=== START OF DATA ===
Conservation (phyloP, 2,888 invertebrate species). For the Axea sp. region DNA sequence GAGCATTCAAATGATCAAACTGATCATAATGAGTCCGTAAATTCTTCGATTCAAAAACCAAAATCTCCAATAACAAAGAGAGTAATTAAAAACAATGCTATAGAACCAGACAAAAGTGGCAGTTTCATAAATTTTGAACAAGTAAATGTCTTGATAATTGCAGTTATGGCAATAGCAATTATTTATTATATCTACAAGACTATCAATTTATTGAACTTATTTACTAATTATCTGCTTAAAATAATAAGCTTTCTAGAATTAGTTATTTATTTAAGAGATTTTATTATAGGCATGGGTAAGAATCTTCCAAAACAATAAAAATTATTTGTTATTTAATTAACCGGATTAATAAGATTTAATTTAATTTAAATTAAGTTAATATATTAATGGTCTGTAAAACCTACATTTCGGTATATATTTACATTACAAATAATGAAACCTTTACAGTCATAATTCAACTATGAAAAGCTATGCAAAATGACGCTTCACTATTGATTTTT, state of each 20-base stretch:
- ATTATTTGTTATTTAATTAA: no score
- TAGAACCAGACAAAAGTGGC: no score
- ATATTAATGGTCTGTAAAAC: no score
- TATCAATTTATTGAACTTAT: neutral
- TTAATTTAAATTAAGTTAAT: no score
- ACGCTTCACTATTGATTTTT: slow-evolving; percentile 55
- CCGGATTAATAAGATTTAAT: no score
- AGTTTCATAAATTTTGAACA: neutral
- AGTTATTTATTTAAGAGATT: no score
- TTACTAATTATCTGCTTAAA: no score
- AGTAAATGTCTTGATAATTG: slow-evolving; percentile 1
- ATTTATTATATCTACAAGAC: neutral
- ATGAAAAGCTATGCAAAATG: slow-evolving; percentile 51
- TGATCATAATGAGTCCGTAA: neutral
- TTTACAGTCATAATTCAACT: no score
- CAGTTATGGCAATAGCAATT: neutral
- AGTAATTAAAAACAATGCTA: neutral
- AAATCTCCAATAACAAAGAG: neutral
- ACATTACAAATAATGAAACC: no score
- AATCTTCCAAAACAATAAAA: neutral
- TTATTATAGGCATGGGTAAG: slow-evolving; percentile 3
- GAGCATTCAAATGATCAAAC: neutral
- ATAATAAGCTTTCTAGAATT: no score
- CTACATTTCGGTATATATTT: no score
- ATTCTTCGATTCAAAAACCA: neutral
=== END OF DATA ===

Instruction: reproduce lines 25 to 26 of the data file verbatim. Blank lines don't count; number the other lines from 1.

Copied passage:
- CTACATTTCGGTATATATTT: no score
- ATTCTTCGATTCAAAAACCA: neutral